Long shots

| January 03, 2006

While the rifles are old, the scopes are newer. “In the old days we used 3 x 9 x 40s; now I use 4 x 12 x 54 power.

“Which rifle I use really depends on what sort of day it is and maybe what sort of country,” Hartford says. “If it’s wet or damp weather, I’ll probably use the Magnum. I can drop it into a swamp and still use it. All these rifles are as accurate at they ever were. The Brownings are old enough to have been made in Europe with the highest quality steel. I’m not sure the newer ones are as good, that’s just my opinion.

“The Springfield is the first one I hunted with, and I got it from my father when he was older and quit hunting. I guess for that reason it’s my favorite. It’s as accurate as anything built today. It’s awesome.

“I can switch between them easily enough. I have all of my rifles set with a 3.5-pound trigger pull. They are all machined so you need exactly the same weight on them. If I didn’t do it, I’d have to adjust and pull one at say five pounds and one at seven and the other at maybe three and a half, and then I couldn’t be easily as accurate with them all as I am.”

To Hartford, too many recreational hunters go into the woods not knowing precisely how their rifles will perform in different situations. “I know that a 180-grain Springfield power point bullet will drop about four inches at 250 yards. You don’t have to know that much to be a good hunter, but to be a better hunter you should be aware of how the equipment will work for a specific shot.”


Wild Winter Driving
When you’re in charge of 18 wheels and you come upon snow and ice, driving isn’t fun any more. It’s work. Hard, intense and often dangerous work. So wouldn’t it be fun to look forward to hitting snow-covered routes because you are about to have a blast driving all over that nasty white stuff?

A day trip on a rented snowmobile could be the winter rush you are looking for.

With two rubber tracks and steering skis, a snowmobile is the perfect vehicle for a day out in the drifts. Snowmobiles are used for daily travel in the arctic and a few other areas, but there’s plenty of opportunities for “sled” enthusiasts to enjoy some spectacular recreational rides.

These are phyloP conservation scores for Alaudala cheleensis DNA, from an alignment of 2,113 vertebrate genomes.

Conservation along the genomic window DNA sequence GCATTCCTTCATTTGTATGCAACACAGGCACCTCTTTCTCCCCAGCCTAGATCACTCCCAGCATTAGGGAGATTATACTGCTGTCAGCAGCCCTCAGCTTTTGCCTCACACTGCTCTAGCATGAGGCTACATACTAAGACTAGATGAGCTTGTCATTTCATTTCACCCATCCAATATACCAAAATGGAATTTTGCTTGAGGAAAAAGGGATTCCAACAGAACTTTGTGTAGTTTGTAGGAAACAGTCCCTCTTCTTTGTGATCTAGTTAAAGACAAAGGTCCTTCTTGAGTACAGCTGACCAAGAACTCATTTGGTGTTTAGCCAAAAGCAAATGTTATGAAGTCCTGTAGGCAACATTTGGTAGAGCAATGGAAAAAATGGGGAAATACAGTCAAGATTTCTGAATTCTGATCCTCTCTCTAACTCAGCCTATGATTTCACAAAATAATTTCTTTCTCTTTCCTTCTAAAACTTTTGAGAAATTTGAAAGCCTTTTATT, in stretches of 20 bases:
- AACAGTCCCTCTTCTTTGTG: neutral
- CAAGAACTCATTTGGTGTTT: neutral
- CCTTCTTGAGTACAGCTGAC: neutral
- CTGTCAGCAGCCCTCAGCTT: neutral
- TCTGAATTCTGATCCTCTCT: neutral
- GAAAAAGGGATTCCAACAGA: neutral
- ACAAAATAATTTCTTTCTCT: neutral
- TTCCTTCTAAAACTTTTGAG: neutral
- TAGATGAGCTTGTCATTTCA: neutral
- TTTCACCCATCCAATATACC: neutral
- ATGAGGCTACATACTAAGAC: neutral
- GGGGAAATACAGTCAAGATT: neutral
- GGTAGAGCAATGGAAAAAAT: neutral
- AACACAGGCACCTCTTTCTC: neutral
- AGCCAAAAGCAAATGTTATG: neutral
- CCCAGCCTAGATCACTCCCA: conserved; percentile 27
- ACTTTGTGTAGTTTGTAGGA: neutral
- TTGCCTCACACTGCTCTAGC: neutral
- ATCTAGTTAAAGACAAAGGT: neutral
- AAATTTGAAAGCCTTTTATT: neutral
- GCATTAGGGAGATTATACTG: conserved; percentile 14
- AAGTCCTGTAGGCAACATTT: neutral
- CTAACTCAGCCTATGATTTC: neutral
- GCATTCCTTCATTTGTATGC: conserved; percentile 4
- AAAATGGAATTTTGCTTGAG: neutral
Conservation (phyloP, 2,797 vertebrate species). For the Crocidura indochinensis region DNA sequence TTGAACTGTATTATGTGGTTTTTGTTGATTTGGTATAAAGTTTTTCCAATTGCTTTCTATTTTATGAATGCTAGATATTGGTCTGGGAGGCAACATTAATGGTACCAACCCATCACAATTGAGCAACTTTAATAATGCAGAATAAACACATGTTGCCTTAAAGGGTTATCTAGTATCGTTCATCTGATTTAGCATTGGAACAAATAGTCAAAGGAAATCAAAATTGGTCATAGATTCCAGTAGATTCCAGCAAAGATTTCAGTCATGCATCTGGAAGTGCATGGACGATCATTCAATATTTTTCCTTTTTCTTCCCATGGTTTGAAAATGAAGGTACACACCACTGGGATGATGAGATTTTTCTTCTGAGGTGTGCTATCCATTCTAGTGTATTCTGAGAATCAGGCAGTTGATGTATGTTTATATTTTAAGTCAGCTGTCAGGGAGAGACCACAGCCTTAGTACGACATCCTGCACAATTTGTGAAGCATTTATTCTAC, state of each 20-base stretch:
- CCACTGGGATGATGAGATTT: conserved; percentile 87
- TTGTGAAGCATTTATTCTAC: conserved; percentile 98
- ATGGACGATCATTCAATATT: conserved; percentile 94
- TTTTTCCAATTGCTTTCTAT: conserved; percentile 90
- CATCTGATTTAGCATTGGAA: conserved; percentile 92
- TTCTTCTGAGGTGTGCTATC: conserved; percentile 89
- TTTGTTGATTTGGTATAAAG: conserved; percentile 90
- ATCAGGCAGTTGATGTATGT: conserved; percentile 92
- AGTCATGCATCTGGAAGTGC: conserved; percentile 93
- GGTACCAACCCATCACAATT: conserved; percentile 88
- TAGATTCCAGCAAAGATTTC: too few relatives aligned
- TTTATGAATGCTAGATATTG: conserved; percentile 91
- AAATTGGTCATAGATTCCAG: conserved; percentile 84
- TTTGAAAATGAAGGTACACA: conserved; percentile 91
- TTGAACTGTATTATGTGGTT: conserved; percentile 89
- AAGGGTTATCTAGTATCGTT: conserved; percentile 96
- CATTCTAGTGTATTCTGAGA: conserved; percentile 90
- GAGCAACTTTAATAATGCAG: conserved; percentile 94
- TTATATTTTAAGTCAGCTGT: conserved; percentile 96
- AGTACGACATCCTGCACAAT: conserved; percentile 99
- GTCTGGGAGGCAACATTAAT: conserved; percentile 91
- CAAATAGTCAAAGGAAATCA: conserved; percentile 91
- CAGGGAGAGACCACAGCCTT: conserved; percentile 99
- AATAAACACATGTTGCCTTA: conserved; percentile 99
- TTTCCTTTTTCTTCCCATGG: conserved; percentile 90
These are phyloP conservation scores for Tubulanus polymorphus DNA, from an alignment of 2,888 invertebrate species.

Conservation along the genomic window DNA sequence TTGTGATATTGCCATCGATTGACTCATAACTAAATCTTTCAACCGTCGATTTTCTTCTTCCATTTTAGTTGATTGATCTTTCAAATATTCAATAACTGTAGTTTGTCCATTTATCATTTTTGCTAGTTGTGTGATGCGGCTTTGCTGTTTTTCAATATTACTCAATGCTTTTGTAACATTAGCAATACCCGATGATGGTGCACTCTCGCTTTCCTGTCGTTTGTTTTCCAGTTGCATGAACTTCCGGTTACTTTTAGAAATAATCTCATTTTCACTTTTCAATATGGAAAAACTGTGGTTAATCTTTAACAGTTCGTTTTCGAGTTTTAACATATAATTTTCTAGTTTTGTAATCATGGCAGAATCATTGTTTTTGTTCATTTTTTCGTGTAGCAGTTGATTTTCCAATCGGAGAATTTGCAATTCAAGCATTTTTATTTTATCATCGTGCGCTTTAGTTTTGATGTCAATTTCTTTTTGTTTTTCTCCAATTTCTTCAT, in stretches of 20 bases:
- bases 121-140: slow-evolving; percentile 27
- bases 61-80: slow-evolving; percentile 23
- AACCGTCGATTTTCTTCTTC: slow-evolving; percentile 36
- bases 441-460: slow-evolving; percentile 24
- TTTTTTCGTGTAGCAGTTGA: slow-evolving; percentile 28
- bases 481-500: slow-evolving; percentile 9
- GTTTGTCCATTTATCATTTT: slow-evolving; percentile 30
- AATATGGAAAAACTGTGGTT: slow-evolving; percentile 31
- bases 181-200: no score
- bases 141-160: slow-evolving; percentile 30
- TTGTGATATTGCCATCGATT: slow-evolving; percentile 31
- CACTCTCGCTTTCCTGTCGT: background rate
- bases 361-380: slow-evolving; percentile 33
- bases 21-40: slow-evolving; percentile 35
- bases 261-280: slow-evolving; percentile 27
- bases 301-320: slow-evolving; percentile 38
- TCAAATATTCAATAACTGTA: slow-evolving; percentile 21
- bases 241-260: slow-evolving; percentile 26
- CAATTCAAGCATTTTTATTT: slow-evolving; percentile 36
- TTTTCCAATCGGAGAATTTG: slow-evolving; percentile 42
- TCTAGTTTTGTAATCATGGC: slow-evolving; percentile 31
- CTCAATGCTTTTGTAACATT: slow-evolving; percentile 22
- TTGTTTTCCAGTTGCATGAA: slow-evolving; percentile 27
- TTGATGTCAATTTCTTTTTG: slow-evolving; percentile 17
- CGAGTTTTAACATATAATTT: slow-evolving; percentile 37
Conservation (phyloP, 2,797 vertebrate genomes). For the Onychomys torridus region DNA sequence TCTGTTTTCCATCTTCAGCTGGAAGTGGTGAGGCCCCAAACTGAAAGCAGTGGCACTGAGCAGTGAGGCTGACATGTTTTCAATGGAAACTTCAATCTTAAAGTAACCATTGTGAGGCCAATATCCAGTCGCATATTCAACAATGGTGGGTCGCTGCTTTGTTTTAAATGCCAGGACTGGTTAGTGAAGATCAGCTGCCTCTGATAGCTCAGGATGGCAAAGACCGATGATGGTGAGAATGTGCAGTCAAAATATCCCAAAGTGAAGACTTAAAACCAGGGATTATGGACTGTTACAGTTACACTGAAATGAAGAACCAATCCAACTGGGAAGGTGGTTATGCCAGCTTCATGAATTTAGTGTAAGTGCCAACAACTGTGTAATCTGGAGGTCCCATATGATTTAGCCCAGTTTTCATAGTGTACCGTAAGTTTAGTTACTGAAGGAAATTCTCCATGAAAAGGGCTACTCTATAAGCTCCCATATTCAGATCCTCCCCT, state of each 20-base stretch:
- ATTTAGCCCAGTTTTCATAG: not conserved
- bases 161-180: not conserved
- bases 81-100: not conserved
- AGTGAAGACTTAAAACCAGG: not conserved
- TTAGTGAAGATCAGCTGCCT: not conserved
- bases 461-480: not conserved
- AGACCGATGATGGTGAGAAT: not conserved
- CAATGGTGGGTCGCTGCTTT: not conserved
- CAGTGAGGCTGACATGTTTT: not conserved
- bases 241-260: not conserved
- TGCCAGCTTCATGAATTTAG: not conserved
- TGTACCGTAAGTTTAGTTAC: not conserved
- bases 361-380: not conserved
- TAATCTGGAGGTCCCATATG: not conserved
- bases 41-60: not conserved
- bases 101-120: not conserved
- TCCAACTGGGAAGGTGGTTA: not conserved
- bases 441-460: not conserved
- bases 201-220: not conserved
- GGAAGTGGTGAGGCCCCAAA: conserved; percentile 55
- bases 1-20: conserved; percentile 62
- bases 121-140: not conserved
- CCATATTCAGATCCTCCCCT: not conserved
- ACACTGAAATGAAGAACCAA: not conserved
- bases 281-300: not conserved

Although snowmobiles have come under criticism that they are less than gentle with the environment, recent developments in the two-stroke internal combustion engine and the creation of the four-stroke engine are creating a lower-impact snow vehicle.

The National Park Service regulates snowmobile operation in Yellowstone and Grand Teton National Parks and the John D. Rockefeller Jr. Memorial Parkway, and all snowmobiles are required to meet NPS Best Available Technology requirements. Because high snowmobile activity can negatively impact an ecosystem, the NPS also regulates the level of snowmobile activity in designated areas.

Snowmobiling is a great way to spend an adventurous day alone or with the family, but safety is important before heading out on the slopes. As with any vehicle, alcohol and sleds do not mix. You’ll also need to wear insulated clothing, boots and gloves when riding, and most rental places include clothing in the rental package. Experts at rental places will provide further information before you hit the trails.

Snowmobiling is not a cheap activity, but rental packages that include the vehicle, clothing and multiple days of riding can ease the cost. Here’s some examples:

West Yellowstone, an area of Yellowstone National Park, is arguably one of the most beautiful places in the country. When the snow falls, travelers and tourists flock to the mountains to see the view and take a guided snowmobile tour. Miles of groomed trails in Montana, Idaho and Wyoming, in addition to wildlife such as bald eagles, bison, elk, wolves and swans make the area irresistible for a snowmobile trip. For more information on snowmobile rentals in the area, log on to this site in West Yellowstone, Mont., or call (800)522-7802.

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